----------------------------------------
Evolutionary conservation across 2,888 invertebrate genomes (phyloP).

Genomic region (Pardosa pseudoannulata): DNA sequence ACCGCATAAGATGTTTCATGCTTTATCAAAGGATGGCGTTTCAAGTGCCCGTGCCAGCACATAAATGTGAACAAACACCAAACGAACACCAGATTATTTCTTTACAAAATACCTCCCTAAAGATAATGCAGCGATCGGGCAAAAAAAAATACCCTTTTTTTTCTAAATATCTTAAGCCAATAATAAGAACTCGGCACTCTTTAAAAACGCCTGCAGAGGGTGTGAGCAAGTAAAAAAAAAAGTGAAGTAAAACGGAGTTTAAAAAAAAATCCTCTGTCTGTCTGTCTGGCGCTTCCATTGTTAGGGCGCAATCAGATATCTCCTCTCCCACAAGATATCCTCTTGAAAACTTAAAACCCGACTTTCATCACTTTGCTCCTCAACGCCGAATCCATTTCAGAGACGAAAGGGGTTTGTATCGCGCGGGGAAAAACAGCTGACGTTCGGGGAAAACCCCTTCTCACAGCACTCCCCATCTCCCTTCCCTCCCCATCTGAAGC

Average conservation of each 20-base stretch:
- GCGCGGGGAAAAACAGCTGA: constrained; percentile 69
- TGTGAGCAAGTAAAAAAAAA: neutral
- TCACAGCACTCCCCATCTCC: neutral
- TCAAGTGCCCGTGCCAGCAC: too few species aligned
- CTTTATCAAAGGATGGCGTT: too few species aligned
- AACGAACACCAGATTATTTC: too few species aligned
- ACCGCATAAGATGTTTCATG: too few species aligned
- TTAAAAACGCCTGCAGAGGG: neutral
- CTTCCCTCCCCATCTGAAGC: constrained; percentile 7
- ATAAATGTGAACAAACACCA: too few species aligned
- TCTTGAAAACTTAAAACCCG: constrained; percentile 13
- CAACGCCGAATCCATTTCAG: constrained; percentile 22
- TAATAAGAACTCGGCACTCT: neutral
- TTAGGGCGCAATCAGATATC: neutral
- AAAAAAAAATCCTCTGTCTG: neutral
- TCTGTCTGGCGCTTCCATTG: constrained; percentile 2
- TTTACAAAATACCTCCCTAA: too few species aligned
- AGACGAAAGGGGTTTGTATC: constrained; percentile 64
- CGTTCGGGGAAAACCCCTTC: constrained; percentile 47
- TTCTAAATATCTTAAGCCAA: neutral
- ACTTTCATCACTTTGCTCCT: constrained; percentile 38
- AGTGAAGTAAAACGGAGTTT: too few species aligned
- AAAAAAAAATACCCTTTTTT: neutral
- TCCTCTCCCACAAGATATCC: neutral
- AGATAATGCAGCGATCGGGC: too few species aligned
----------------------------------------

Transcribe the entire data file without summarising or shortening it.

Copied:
Evolutionary conservation across 2,888 invertebrate genomes (phyloP).

Genomic region (Pardosa pseudoannulata): DNA sequence ACCGCATAAGATGTTTCATGCTTTATCAAAGGATGGCGTTTCAAGTGCCCGTGCCAGCACATAAATGTGAACAAACACCAAACGAACACCAGATTATTTCTTTACAAAATACCTCCCTAAAGATAATGCAGCGATCGGGCAAAAAAAAATACCCTTTTTTTTCTAAATATCTTAAGCCAATAATAAGAACTCGGCACTCTTTAAAAACGCCTGCAGAGGGTGTGAGCAAGTAAAAAAAAAAGTGAAGTAAAACGGAGTTTAAAAAAAAATCCTCTGTCTGTCTGTCTGGCGCTTCCATTGTTAGGGCGCAATCAGATATCTCCTCTCCCACAAGATATCCTCTTGAAAACTTAAAACCCGACTTTCATCACTTTGCTCCTCAACGCCGAATCCATTTCAGAGACGAAAGGGGTTTGTATCGCGCGGGGAAAAACAGCTGACGTTCGGGGAAAACCCCTTCTCACAGCACTCCCCATCTCCCTTCCCTCCCCATCTGAAGC

Average conservation of each 20-base stretch:
- GCGCGGGGAAAAACAGCTGA: constrained; percentile 69
- TGTGAGCAAGTAAAAAAAAA: neutral
- TCACAGCACTCCCCATCTCC: neutral
- TCAAGTGCCCGTGCCAGCAC: too few species aligned
- CTTTATCAAAGGATGGCGTT: too few species aligned
- AACGAACACCAGATTATTTC: too few species aligned
- ACCGCATAAGATGTTTCATG: too few species aligned
- TTAAAAACGCCTGCAGAGGG: neutral
- CTTCCCTCCCCATCTGAAGC: constrained; percentile 7
- ATAAATGTGAACAAACACCA: too few species aligned
- TCTTGAAAACTTAAAACCCG: constrained; percentile 13
- CAACGCCGAATCCATTTCAG: constrained; percentile 22
- TAATAAGAACTCGGCACTCT: neutral
- TTAGGGCGCAATCAGATATC: neutral
- AAAAAAAAATCCTCTGTCTG: neutral
- TCTGTCTGGCGCTTCCATTG: constrained; percentile 2
- TTTACAAAATACCTCCCTAA: too few species aligned
- AGACGAAAGGGGTTTGTATC: constrained; percentile 64
- CGTTCGGGGAAAACCCCTTC: constrained; percentile 47
- TTCTAAATATCTTAAGCCAA: neutral
- ACTTTCATCACTTTGCTCCT: constrained; percentile 38
- AGTGAAGTAAAACGGAGTTT: too few species aligned
- AAAAAAAAATACCCTTTTTT: neutral
- TCCTCTCCCACAAGATATCC: neutral
- AGATAATGCAGCGATCGGGC: too few species aligned